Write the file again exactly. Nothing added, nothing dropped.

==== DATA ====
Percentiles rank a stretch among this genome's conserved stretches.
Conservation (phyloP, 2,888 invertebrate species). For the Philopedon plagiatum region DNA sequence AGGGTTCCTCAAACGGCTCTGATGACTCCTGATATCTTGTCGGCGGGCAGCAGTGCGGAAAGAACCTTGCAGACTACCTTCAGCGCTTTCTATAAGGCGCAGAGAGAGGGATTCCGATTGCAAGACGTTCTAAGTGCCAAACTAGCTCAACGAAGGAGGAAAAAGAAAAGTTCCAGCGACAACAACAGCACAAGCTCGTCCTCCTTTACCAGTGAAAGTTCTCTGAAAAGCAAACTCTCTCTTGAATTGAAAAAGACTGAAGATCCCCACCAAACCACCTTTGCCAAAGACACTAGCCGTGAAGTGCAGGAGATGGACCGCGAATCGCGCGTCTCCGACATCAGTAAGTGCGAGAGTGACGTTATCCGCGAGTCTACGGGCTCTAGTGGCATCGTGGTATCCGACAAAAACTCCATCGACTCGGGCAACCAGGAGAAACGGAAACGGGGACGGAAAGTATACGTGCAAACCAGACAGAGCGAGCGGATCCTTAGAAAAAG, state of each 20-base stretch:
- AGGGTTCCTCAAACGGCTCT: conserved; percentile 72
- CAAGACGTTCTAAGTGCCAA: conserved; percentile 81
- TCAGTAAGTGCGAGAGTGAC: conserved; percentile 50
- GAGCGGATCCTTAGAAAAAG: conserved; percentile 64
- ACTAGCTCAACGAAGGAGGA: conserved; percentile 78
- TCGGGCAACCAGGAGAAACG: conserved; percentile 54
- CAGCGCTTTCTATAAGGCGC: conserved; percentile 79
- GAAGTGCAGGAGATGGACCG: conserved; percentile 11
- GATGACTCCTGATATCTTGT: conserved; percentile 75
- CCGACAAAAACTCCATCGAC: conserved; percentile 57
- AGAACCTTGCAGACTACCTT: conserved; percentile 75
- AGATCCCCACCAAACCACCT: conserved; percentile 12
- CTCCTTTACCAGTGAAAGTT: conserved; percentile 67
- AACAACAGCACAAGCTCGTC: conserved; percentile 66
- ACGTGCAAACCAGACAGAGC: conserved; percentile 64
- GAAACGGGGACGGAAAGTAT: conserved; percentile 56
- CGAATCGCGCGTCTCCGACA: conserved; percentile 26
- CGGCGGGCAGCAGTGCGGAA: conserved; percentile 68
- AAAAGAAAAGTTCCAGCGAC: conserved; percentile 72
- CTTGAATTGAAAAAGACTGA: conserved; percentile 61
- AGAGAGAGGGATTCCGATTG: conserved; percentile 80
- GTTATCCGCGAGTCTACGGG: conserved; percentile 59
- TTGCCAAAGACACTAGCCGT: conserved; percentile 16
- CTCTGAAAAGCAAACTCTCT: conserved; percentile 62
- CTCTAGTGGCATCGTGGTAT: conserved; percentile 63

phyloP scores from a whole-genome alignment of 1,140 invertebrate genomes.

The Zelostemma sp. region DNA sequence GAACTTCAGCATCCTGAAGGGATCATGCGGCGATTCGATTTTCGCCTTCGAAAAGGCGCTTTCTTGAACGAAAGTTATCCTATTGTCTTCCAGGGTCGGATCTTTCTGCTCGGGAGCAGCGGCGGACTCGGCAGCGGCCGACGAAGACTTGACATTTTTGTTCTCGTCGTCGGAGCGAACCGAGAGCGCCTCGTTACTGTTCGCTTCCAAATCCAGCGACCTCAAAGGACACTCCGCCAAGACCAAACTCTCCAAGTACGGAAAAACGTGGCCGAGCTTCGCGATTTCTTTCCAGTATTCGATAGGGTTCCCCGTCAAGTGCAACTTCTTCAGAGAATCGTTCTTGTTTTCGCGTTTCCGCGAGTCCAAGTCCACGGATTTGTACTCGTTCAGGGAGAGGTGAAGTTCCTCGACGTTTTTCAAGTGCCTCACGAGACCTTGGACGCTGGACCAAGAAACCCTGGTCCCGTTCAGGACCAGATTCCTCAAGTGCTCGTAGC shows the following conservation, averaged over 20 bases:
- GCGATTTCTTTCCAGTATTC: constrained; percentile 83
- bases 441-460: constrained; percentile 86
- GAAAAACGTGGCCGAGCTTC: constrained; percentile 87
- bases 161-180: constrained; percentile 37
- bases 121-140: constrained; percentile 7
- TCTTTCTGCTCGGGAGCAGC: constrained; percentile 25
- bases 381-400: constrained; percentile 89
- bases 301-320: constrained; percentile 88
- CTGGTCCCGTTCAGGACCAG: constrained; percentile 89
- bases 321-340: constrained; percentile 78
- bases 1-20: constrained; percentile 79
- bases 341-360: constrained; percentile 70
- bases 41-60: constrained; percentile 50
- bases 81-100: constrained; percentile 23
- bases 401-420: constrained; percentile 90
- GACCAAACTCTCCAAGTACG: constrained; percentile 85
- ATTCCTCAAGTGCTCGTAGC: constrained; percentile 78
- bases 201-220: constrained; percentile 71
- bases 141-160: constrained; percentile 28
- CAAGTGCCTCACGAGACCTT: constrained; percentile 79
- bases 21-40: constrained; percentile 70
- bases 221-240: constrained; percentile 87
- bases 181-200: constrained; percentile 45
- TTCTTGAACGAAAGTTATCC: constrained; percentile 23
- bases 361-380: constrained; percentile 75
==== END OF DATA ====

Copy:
Percentiles rank a stretch among this genome's conserved stretches.
Conservation (phyloP, 2,888 invertebrate species). For the Philopedon plagiatum region DNA sequence AGGGTTCCTCAAACGGCTCTGATGACTCCTGATATCTTGTCGGCGGGCAGCAGTGCGGAAAGAACCTTGCAGACTACCTTCAGCGCTTTCTATAAGGCGCAGAGAGAGGGATTCCGATTGCAAGACGTTCTAAGTGCCAAACTAGCTCAACGAAGGAGGAAAAAGAAAAGTTCCAGCGACAACAACAGCACAAGCTCGTCCTCCTTTACCAGTGAAAGTTCTCTGAAAAGCAAACTCTCTCTTGAATTGAAAAAGACTGAAGATCCCCACCAAACCACCTTTGCCAAAGACACTAGCCGTGAAGTGCAGGAGATGGACCGCGAATCGCGCGTCTCCGACATCAGTAAGTGCGAGAGTGACGTTATCCGCGAGTCTACGGGCTCTAGTGGCATCGTGGTATCCGACAAAAACTCCATCGACTCGGGCAACCAGGAGAAACGGAAACGGGGACGGAAAGTATACGTGCAAACCAGACAGAGCGAGCGGATCCTTAGAAAAAG, state of each 20-base stretch:
- AGGGTTCCTCAAACGGCTCT: conserved; percentile 72
- CAAGACGTTCTAAGTGCCAA: conserved; percentile 81
- TCAGTAAGTGCGAGAGTGAC: conserved; percentile 50
- GAGCGGATCCTTAGAAAAAG: conserved; percentile 64
- ACTAGCTCAACGAAGGAGGA: conserved; percentile 78
- TCGGGCAACCAGGAGAAACG: conserved; percentile 54
- CAGCGCTTTCTATAAGGCGC: conserved; percentile 79
- GAAGTGCAGGAGATGGACCG: conserved; percentile 11
- GATGACTCCTGATATCTTGT: conserved; percentile 75
- CCGACAAAAACTCCATCGAC: conserved; percentile 57
- AGAACCTTGCAGACTACCTT: conserved; percentile 75
- AGATCCCCACCAAACCACCT: conserved; percentile 12
- CTCCTTTACCAGTGAAAGTT: conserved; percentile 67
- AACAACAGCACAAGCTCGTC: conserved; percentile 66
- ACGTGCAAACCAGACAGAGC: conserved; percentile 64
- GAAACGGGGACGGAAAGTAT: conserved; percentile 56
- CGAATCGCGCGTCTCCGACA: conserved; percentile 26
- CGGCGGGCAGCAGTGCGGAA: conserved; percentile 68
- AAAAGAAAAGTTCCAGCGAC: conserved; percentile 72
- CTTGAATTGAAAAAGACTGA: conserved; percentile 61
- AGAGAGAGGGATTCCGATTG: conserved; percentile 80
- GTTATCCGCGAGTCTACGGG: conserved; percentile 59
- TTGCCAAAGACACTAGCCGT: conserved; percentile 16
- CTCTGAAAAGCAAACTCTCT: conserved; percentile 62
- CTCTAGTGGCATCGTGGTAT: conserved; percentile 63

phyloP scores from a whole-genome alignment of 1,140 invertebrate genomes.

The Zelostemma sp. region DNA sequence GAACTTCAGCATCCTGAAGGGATCATGCGGCGATTCGATTTTCGCCTTCGAAAAGGCGCTTTCTTGAACGAAAGTTATCCTATTGTCTTCCAGGGTCGGATCTTTCTGCTCGGGAGCAGCGGCGGACTCGGCAGCGGCCGACGAAGACTTGACATTTTTGTTCTCGTCGTCGGAGCGAACCGAGAGCGCCTCGTTACTGTTCGCTTCCAAATCCAGCGACCTCAAAGGACACTCCGCCAAGACCAAACTCTCCAAGTACGGAAAAACGTGGCCGAGCTTCGCGATTTCTTTCCAGTATTCGATAGGGTTCCCCGTCAAGTGCAACTTCTTCAGAGAATCGTTCTTGTTTTCGCGTTTCCGCGAGTCCAAGTCCACGGATTTGTACTCGTTCAGGGAGAGGTGAAGTTCCTCGACGTTTTTCAAGTGCCTCACGAGACCTTGGACGCTGGACCAAGAAACCCTGGTCCCGTTCAGGACCAGATTCCTCAAGTGCTCGTAGC shows the following conservation, averaged over 20 bases:
- GCGATTTCTTTCCAGTATTC: constrained; percentile 83
- bases 441-460: constrained; percentile 86
- GAAAAACGTGGCCGAGCTTC: constrained; percentile 87
- bases 161-180: constrained; percentile 37
- bases 121-140: constrained; percentile 7
- TCTTTCTGCTCGGGAGCAGC: constrained; percentile 25
- bases 381-400: constrained; percentile 89
- bases 301-320: constrained; percentile 88
- CTGGTCCCGTTCAGGACCAG: constrained; percentile 89
- bases 321-340: constrained; percentile 78
- bases 1-20: constrained; percentile 79
- bases 341-360: constrained; percentile 70
- bases 41-60: constrained; percentile 50
- bases 81-100: constrained; percentile 23
- bases 401-420: constrained; percentile 90
- GACCAAACTCTCCAAGTACG: constrained; percentile 85
- ATTCCTCAAGTGCTCGTAGC: constrained; percentile 78
- bases 201-220: constrained; percentile 71
- bases 141-160: constrained; percentile 28
- CAAGTGCCTCACGAGACCTT: constrained; percentile 79
- bases 21-40: constrained; percentile 70
- bases 221-240: constrained; percentile 87
- bases 181-200: constrained; percentile 45
- TTCTTGAACGAAAGTTATCC: constrained; percentile 23
- bases 361-380: constrained; percentile 75